The development of immunologic interventions that can target the viral reservoir in HIV-1-infected individuals is a major goal of HIV-1 research. However, little evidence exists that the viral reservoir can be sufficiently targeted to improve virologic control following discontinuation of antiretroviral therapy. Here we show that therapeutic vaccination with Ad26/MVA (recombinant adenovirus serotype 26 (Ad26) prime, modified vaccinia Ankara (MVA) boost) and stimulation of TLR7 (Toll-like receptor 7) improves virologic control and delays viral rebound following discontinuation of antiretroviral therapy in SIV-infected rhesus monkeys that began antiretroviral therapy during acute infection. Therapeutic vaccination with Ad26/MVA resulted in a marked increase in the magnitude and breadth of SIV-specific cellular immune responses in virologically suppressed, SIV-infected monkeys. TLR7 agonist administration led to innate immune stimulation and cellular immune activation. The combination of Ad26/MVA vaccination and TLR7 stimulation resulted in decreased levels of viral DNA in lymph nodes and peripheral blood, and improved virologic control and delayed viral rebound following discontinuation of antiretroviral therapy. The breadth of cellular immune responses correlated inversely with set point viral loads and correlated directly with time to viral rebound. These data demonstrate the potential of therapeutic vaccination combined with innate immune stimulation as a strategy aimed at a functional cure for HIV-1 infection.
Endogenous viral elements found in a marine protozoan have a function in defence against infection by giant viruses.
Autonomously produced hybrid biological nanomaterials termed ‘enveloped protein nanocages’ incorporate features for membrane binding, self-assembly, and ESCRT recruitment for cellular release.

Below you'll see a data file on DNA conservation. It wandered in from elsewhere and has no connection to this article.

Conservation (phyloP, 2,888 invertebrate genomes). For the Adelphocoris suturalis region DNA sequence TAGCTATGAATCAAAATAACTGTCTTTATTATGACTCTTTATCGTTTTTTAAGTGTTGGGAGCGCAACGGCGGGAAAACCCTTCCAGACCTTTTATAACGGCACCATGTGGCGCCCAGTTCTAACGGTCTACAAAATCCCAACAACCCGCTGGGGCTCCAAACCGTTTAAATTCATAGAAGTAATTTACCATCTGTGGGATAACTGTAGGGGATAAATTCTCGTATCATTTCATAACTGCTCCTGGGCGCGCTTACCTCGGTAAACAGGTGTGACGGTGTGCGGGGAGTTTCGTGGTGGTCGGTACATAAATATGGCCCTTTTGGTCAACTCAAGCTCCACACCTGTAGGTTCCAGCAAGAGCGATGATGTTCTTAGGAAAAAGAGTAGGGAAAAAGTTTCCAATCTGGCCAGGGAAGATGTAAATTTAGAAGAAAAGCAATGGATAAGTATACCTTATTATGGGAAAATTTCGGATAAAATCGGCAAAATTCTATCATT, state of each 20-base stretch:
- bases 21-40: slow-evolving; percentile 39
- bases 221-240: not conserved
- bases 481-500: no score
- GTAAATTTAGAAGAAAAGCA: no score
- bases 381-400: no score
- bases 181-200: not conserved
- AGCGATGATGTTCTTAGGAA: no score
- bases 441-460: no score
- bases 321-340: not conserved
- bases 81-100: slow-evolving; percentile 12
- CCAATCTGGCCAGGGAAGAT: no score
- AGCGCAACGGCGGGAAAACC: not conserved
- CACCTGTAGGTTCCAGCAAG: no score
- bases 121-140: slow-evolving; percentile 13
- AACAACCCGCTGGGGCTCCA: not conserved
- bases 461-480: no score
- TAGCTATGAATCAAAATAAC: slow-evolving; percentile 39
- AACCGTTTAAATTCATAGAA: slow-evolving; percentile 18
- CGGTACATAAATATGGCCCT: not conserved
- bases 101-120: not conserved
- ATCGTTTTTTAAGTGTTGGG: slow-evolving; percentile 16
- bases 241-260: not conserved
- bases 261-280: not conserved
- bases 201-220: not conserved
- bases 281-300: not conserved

A conformation capture sequencing method is developed to link multiple genomic loci into three-dimensional proximity chains called chromosomal walks (C-walks), adding to our understanding of how higher-order chromosomal structures participate in genome regulation.
N6-methyladenosine (m6A) is the most common internal modification of eukaryotic messenger RNA (mRNA) and is decoded by YTH domain proteins. The mammalian mRNA m6A methylosome is a complex of nuclear proteins that includes METTL3 (methyltransferase-like 3), METTL14, WTAP (Wilms tumour 1-associated protein) and KIAA1429. Drosophila has corresponding homologues named Ime4 and KAR4 (Inducer of meiosis 4 and Karyogamy protein 4), and Female-lethal (2)d (Fl(2)d) and Virilizer (Vir). In Drosophila, fl(2)d and vir are required for sex-dependent regulation of alternative splicing of the sex determination factor Sex lethal (Sxl). However, the functions of m6A in introns in the regulation of alternative splicing remain uncertain. Here we show that m6A is absent in the mRNA of Drosophila lacking Ime4. In contrast to mouse and plant knockout models, Drosophila Ime4-null mutants remain viable, though flightless, and show a sex bias towards maleness. This is because m6A is required for female-specific alternative splicing of Sxl, which determines female physiognomy, but also translationally represses male-specific lethal 2 (msl-2) to prevent dosage compensation in females. We further show that the m6A reader protein YT521-B decodes m6A in the sex-specifically spliced intron of Sxl, as its absence phenocopies Ime4 mutants. Loss of m6A also affects alternative splicing of additional genes, predominantly in the 5′ untranslated region, and has global effects on the expression of metabolic genes. The requirement of m6A and its reader YT521-B for female-specific Sxl alternative splicing reveals that this hitherto enigmatic mRNA modification constitutes an ancient and specific mechanism to adjust levels of gene expression.